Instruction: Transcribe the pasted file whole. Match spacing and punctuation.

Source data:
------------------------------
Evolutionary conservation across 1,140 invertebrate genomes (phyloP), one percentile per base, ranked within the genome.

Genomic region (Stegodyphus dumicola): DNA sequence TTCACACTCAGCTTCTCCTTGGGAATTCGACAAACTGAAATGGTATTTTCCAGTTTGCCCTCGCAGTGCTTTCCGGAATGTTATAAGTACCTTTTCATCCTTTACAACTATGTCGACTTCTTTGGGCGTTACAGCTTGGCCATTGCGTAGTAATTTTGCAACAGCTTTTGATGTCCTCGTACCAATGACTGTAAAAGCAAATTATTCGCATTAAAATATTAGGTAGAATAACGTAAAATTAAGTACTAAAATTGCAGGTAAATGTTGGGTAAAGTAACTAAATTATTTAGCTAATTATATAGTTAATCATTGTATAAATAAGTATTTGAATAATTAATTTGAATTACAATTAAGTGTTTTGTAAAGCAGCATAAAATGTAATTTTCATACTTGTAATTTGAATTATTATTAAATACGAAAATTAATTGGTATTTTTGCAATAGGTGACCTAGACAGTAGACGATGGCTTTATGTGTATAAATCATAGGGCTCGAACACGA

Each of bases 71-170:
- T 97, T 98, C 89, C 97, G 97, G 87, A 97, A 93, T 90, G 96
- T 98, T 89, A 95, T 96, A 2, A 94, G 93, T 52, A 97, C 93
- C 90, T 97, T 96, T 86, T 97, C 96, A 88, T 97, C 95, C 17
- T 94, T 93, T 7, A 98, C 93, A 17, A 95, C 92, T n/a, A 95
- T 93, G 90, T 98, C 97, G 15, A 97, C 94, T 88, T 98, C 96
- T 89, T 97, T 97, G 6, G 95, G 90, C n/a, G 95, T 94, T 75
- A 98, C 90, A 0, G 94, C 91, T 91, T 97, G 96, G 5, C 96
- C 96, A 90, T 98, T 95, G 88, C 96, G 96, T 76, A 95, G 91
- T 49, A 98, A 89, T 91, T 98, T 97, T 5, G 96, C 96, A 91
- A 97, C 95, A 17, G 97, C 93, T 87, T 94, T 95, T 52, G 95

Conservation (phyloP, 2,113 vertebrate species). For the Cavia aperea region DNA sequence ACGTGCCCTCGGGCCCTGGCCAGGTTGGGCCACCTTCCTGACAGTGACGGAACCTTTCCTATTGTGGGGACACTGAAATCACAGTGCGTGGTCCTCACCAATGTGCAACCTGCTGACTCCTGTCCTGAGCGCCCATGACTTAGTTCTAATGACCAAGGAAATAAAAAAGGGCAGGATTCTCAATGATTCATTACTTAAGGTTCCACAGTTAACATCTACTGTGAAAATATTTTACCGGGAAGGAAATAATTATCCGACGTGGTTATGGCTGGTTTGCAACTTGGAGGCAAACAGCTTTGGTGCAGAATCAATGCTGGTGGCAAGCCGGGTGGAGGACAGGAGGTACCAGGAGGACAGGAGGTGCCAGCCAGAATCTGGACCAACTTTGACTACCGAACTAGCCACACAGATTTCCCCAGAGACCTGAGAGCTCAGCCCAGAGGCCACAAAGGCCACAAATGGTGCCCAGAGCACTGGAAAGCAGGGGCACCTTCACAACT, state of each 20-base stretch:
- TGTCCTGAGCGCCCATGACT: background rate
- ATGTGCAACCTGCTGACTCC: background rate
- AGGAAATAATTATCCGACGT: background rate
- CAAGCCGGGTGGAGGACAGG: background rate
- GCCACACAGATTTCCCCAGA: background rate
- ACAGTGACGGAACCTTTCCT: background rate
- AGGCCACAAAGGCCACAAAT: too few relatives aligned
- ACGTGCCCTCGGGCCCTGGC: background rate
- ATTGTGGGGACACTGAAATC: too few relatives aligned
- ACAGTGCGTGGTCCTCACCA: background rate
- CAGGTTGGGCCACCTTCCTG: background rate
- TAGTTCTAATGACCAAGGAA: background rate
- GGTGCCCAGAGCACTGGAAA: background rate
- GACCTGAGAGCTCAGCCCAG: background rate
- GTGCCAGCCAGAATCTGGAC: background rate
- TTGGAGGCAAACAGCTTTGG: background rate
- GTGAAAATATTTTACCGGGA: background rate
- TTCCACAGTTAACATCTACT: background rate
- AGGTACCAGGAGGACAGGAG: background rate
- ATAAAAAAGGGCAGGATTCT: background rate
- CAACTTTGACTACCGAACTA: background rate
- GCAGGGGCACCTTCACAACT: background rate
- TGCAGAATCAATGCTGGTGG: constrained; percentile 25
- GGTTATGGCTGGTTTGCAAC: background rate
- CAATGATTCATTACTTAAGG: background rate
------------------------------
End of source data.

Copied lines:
Evolutionary conservation across 1,140 invertebrate genomes (phyloP), one percentile per base, ranked within the genome.

Genomic region (Stegodyphus dumicola): DNA sequence TTCACACTCAGCTTCTCCTTGGGAATTCGACAAACTGAAATGGTATTTTCCAGTTTGCCCTCGCAGTGCTTTCCGGAATGTTATAAGTACCTTTTCATCCTTTACAACTATGTCGACTTCTTTGGGCGTTACAGCTTGGCCATTGCGTAGTAATTTTGCAACAGCTTTTGATGTCCTCGTACCAATGACTGTAAAAGCAAATTATTCGCATTAAAATATTAGGTAGAATAACGTAAAATTAAGTACTAAAATTGCAGGTAAATGTTGGGTAAAGTAACTAAATTATTTAGCTAATTATATAGTTAATCATTGTATAAATAAGTATTTGAATAATTAATTTGAATTACAATTAAGTGTTTTGTAAAGCAGCATAAAATGTAATTTTCATACTTGTAATTTGAATTATTATTAAATACGAAAATTAATTGGTATTTTTGCAATAGGTGACCTAGACAGTAGACGATGGCTTTATGTGTATAAATCATAGGGCTCGAACACGA

Each of bases 71-170:
- T 97, T 98, C 89, C 97, G 97, G 87, A 97, A 93, T 90, G 96
- T 98, T 89, A 95, T 96, A 2, A 94, G 93, T 52, A 97, C 93
- C 90, T 97, T 96, T 86, T 97, C 96, A 88, T 97, C 95, C 17
- T 94, T 93, T 7, A 98, C 93, A 17, A 95, C 92, T n/a, A 95
- T 93, G 90, T 98, C 97, G 15, A 97, C 94, T 88, T 98, C 96
- T 89, T 97, T 97, G 6, G 95, G 90, C n/a, G 95, T 94, T 75
- A 98, C 90, A 0, G 94, C 91, T 91, T 97, G 96, G 5, C 96
- C 96, A 90, T 98, T 95, G 88, C 96, G 96, T 76, A 95, G 91
- T 49, A 98, A 89, T 91, T 98, T 97, T 5, G 96, C 96, A 91
- A 97, C 95, A 17, G 97, C 93, T 87, T 94, T 95, T 52, G 95

Conservation (phyloP, 2,113 vertebrate species). For the Cavia aperea region DNA sequence ACGTGCCCTCGGGCCCTGGCCAGGTTGGGCCACCTTCCTGACAGTGACGGAACCTTTCCTATTGTGGGGACACTGAAATCACAGTGCGTGGTCCTCACCAATGTGCAACCTGCTGACTCCTGTCCTGAGCGCCCATGACTTAGTTCTAATGACCAAGGAAATAAAAAAGGGCAGGATTCTCAATGATTCATTACTTAAGGTTCCACAGTTAACATCTACTGTGAAAATATTTTACCGGGAAGGAAATAATTATCCGACGTGGTTATGGCTGGTTTGCAACTTGGAGGCAAACAGCTTTGGTGCAGAATCAATGCTGGTGGCAAGCCGGGTGGAGGACAGGAGGTACCAGGAGGACAGGAGGTGCCAGCCAGAATCTGGACCAACTTTGACTACCGAACTAGCCACACAGATTTCCCCAGAGACCTGAGAGCTCAGCCCAGAGGCCACAAAGGCCACAAATGGTGCCCAGAGCACTGGAAAGCAGGGGCACCTTCACAACT, state of each 20-base stretch:
- TGTCCTGAGCGCCCATGACT: background rate
- ATGTGCAACCTGCTGACTCC: background rate
- AGGAAATAATTATCCGACGT: background rate
- CAAGCCGGGTGGAGGACAGG: background rate
- GCCACACAGATTTCCCCAGA: background rate
- ACAGTGACGGAACCTTTCCT: background rate
- AGGCCACAAAGGCCACAAAT: too few relatives aligned
- ACGTGCCCTCGGGCCCTGGC: background rate
- ATTGTGGGGACACTGAAATC: too few relatives aligned
- ACAGTGCGTGGTCCTCACCA: background rate
- CAGGTTGGGCCACCTTCCTG: background rate
- TAGTTCTAATGACCAAGGAA: background rate
- GGTGCCCAGAGCACTGGAAA: background rate
- GACCTGAGAGCTCAGCCCAG: background rate
- GTGCCAGCCAGAATCTGGAC: background rate
- TTGGAGGCAAACAGCTTTGG: background rate
- GTGAAAATATTTTACCGGGA: background rate
- TTCCACAGTTAACATCTACT: background rate
- AGGTACCAGGAGGACAGGAG: background rate
- ATAAAAAAGGGCAGGATTCT: background rate
- CAACTTTGACTACCGAACTA: background rate
- GCAGGGGCACCTTCACAACT: background rate
- TGCAGAATCAATGCTGGTGG: constrained; percentile 25
- GGTTATGGCTGGTTTGCAAC: background rate
- CAATGATTCATTACTTAAGG: background rate